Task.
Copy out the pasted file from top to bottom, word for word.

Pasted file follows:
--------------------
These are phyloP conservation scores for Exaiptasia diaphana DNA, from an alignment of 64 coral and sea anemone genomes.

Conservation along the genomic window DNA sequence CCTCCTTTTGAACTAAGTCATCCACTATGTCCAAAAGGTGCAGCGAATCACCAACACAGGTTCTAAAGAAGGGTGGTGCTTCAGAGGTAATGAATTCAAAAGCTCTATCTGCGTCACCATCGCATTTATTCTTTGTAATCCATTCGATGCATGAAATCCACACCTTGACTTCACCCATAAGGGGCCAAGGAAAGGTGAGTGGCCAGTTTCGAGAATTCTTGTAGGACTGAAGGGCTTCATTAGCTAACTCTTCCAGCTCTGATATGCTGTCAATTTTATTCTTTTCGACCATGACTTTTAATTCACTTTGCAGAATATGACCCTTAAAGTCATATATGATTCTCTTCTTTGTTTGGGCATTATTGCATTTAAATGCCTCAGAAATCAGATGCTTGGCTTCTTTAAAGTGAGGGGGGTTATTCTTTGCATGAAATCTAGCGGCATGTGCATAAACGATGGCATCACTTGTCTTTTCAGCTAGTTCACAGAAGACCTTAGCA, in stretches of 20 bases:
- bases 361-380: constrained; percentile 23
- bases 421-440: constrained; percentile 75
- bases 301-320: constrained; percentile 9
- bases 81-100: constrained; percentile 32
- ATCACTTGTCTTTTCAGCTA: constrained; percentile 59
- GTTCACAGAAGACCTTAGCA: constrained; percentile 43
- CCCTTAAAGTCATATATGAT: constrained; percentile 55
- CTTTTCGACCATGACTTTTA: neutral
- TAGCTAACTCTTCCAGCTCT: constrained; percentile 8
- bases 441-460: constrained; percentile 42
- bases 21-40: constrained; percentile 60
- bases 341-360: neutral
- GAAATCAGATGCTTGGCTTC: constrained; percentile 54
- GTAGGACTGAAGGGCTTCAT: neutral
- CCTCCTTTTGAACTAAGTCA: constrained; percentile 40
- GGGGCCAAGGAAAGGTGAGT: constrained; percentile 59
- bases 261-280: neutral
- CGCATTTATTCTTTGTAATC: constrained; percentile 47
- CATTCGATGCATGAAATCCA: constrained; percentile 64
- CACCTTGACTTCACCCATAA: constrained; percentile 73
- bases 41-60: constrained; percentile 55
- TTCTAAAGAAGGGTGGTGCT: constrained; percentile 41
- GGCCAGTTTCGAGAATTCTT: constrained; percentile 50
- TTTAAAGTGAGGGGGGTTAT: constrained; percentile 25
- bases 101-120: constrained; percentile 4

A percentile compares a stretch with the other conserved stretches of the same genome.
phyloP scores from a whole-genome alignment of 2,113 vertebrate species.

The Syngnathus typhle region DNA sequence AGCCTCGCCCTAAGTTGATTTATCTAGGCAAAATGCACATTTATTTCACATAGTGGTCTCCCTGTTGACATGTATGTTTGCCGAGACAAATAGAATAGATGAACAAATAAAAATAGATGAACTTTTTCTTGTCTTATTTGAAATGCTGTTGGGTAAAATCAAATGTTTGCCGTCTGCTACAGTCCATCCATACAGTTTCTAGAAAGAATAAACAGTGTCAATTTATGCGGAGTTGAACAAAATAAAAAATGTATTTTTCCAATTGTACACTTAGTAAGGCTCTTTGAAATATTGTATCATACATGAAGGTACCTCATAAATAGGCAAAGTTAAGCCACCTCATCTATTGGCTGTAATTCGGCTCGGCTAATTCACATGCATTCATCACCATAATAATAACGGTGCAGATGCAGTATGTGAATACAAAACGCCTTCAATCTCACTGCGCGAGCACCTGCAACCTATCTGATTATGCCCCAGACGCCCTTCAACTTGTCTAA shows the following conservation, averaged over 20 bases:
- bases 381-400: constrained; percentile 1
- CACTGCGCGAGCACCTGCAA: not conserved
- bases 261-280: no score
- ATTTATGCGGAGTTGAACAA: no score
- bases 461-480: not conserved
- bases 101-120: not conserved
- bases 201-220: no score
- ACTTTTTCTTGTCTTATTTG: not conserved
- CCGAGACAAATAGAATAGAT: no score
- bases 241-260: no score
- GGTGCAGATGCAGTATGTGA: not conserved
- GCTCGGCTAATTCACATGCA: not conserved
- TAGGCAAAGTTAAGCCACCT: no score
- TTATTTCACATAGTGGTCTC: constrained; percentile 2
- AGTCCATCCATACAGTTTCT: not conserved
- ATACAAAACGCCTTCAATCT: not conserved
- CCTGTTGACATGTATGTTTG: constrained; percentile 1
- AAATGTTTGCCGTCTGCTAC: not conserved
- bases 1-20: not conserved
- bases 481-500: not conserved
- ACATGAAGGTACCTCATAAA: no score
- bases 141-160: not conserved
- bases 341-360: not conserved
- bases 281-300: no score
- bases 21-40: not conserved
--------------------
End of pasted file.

These are phyloP conservation scores for Exaiptasia diaphana DNA, from an alignment of 64 coral and sea anemone genomes.

Conservation along the genomic window DNA sequence CCTCCTTTTGAACTAAGTCATCCACTATGTCCAAAAGGTGCAGCGAATCACCAACACAGGTTCTAAAGAAGGGTGGTGCTTCAGAGGTAATGAATTCAAAAGCTCTATCTGCGTCACCATCGCATTTATTCTTTGTAATCCATTCGATGCATGAAATCCACACCTTGACTTCACCCATAAGGGGCCAAGGAAAGGTGAGTGGCCAGTTTCGAGAATTCTTGTAGGACTGAAGGGCTTCATTAGCTAACTCTTCCAGCTCTGATATGCTGTCAATTTTATTCTTTTCGACCATGACTTTTAATTCACTTTGCAGAATATGACCCTTAAAGTCATATATGATTCTCTTCTTTGTTTGGGCATTATTGCATTTAAATGCCTCAGAAATCAGATGCTTGGCTTCTTTAAAGTGAGGGGGGTTATTCTTTGCATGAAATCTAGCGGCATGTGCATAAACGATGGCATCACTTGTCTTTTCAGCTAGTTCACAGAAGACCTTAGCA, in stretches of 20 bases:
- bases 361-380: constrained; percentile 23
- bases 421-440: constrained; percentile 75
- bases 301-320: constrained; percentile 9
- bases 81-100: constrained; percentile 32
- ATCACTTGTCTTTTCAGCTA: constrained; percentile 59
- GTTCACAGAAGACCTTAGCA: constrained; percentile 43
- CCCTTAAAGTCATATATGAT: constrained; percentile 55
- CTTTTCGACCATGACTTTTA: neutral
- TAGCTAACTCTTCCAGCTCT: constrained; percentile 8
- bases 441-460: constrained; percentile 42
- bases 21-40: constrained; percentile 60
- bases 341-360: neutral
- GAAATCAGATGCTTGGCTTC: constrained; percentile 54
- GTAGGACTGAAGGGCTTCAT: neutral
- CCTCCTTTTGAACTAAGTCA: constrained; percentile 40
- GGGGCCAAGGAAAGGTGAGT: constrained; percentile 59
- bases 261-280: neutral
- CGCATTTATTCTTTGTAATC: constrained; percentile 47
- CATTCGATGCATGAAATCCA: constrained; percentile 64
- CACCTTGACTTCACCCATAA: constrained; percentile 73
- bases 41-60: constrained; percentile 55
- TTCTAAAGAAGGGTGGTGCT: constrained; percentile 41
- GGCCAGTTTCGAGAATTCTT: constrained; percentile 50
- TTTAAAGTGAGGGGGGTTAT: constrained; percentile 25
- bases 101-120: constrained; percentile 4

A percentile compares a stretch with the other conserved stretches of the same genome.
phyloP scores from a whole-genome alignment of 2,113 vertebrate species.

The Syngnathus typhle region DNA sequence AGCCTCGCCCTAAGTTGATTTATCTAGGCAAAATGCACATTTATTTCACATAGTGGTCTCCCTGTTGACATGTATGTTTGCCGAGACAAATAGAATAGATGAACAAATAAAAATAGATGAACTTTTTCTTGTCTTATTTGAAATGCTGTTGGGTAAAATCAAATGTTTGCCGTCTGCTACAGTCCATCCATACAGTTTCTAGAAAGAATAAACAGTGTCAATTTATGCGGAGTTGAACAAAATAAAAAATGTATTTTTCCAATTGTACACTTAGTAAGGCTCTTTGAAATATTGTATCATACATGAAGGTACCTCATAAATAGGCAAAGTTAAGCCACCTCATCTATTGGCTGTAATTCGGCTCGGCTAATTCACATGCATTCATCACCATAATAATAACGGTGCAGATGCAGTATGTGAATACAAAACGCCTTCAATCTCACTGCGCGAGCACCTGCAACCTATCTGATTATGCCCCAGACGCCCTTCAACTTGTCTAA shows the following conservation, averaged over 20 bases:
- bases 381-400: constrained; percentile 1
- CACTGCGCGAGCACCTGCAA: not conserved
- bases 261-280: no score
- ATTTATGCGGAGTTGAACAA: no score
- bases 461-480: not conserved
- bases 101-120: not conserved
- bases 201-220: no score
- ACTTTTTCTTGTCTTATTTG: not conserved
- CCGAGACAAATAGAATAGAT: no score
- bases 241-260: no score
- GGTGCAGATGCAGTATGTGA: not conserved
- GCTCGGCTAATTCACATGCA: not conserved
- TAGGCAAAGTTAAGCCACCT: no score
- TTATTTCACATAGTGGTCTC: constrained; percentile 2
- AGTCCATCCATACAGTTTCT: not conserved
- ATACAAAACGCCTTCAATCT: not conserved
- CCTGTTGACATGTATGTTTG: constrained; percentile 1
- AAATGTTTGCCGTCTGCTAC: not conserved
- bases 1-20: not conserved
- bases 481-500: not conserved
- ACATGAAGGTACCTCATAAA: no score
- bases 141-160: not conserved
- bases 341-360: not conserved
- bases 281-300: no score
- bases 21-40: not conserved